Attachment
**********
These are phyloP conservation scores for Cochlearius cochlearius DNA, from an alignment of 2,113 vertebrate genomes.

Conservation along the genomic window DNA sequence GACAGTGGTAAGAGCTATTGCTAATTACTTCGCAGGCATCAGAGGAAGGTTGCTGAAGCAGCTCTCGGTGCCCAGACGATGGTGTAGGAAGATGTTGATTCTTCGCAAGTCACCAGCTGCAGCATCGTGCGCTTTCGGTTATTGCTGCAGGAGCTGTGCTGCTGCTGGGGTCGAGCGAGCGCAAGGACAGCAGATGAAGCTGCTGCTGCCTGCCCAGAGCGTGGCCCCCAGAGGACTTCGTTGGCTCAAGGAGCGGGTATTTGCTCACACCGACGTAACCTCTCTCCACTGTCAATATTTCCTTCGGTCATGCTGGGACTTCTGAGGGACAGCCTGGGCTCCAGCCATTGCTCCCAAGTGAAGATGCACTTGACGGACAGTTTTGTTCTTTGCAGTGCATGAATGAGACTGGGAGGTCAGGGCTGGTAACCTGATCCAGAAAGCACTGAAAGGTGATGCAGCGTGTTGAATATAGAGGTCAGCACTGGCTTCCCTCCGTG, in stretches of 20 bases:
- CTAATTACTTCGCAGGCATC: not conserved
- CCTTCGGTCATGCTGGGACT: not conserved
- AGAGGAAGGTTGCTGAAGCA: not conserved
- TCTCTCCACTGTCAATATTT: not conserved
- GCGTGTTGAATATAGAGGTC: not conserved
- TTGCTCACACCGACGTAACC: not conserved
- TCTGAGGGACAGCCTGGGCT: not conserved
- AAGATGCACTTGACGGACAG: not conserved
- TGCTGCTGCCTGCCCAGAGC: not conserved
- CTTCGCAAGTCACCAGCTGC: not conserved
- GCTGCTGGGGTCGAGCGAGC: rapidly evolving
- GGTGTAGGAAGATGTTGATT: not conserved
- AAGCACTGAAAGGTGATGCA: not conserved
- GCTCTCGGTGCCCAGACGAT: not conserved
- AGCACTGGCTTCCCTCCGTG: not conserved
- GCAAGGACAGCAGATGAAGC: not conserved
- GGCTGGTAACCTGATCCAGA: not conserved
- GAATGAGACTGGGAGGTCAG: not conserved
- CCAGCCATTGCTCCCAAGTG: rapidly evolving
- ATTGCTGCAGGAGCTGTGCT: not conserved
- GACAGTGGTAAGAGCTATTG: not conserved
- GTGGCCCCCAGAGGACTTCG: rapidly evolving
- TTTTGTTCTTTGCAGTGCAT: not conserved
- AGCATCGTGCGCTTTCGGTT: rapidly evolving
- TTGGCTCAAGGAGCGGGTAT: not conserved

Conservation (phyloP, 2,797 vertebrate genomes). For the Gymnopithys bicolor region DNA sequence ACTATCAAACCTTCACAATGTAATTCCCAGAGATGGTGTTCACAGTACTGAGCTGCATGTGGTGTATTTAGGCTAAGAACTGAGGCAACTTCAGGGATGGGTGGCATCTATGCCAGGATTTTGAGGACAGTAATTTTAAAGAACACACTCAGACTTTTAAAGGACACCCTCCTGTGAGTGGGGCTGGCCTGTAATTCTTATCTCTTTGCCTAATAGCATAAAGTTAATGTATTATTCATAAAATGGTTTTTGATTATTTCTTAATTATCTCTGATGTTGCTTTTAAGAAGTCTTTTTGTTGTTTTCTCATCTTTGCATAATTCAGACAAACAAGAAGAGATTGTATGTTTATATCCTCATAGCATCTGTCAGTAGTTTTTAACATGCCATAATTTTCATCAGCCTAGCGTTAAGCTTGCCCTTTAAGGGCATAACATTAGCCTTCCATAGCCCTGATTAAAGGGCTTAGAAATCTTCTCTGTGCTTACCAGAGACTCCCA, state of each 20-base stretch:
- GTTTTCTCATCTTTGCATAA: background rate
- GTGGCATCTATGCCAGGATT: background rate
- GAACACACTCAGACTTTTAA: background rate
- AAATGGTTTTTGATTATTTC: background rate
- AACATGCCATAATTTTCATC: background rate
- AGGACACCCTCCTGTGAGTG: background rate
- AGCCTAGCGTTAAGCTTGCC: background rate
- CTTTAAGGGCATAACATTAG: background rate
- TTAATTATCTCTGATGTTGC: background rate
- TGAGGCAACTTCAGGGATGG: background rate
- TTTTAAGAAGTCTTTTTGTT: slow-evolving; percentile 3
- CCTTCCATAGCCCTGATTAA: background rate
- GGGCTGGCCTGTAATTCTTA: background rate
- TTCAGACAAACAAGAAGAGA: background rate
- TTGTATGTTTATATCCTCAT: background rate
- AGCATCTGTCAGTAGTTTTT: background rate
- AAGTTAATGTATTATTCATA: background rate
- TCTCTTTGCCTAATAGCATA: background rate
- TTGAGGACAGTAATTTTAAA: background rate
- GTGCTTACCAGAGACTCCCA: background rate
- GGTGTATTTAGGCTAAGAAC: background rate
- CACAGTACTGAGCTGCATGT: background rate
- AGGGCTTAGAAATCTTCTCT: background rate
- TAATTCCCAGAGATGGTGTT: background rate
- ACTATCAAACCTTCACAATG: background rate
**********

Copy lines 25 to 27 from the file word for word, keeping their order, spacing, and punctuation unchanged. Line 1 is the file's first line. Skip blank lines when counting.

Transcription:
- TTTTGTTCTTTGCAGTGCAT: not conserved
- AGCATCGTGCGCTTTCGGTT: rapidly evolving
- TTGGCTCAAGGAGCGGGTAT: not conserved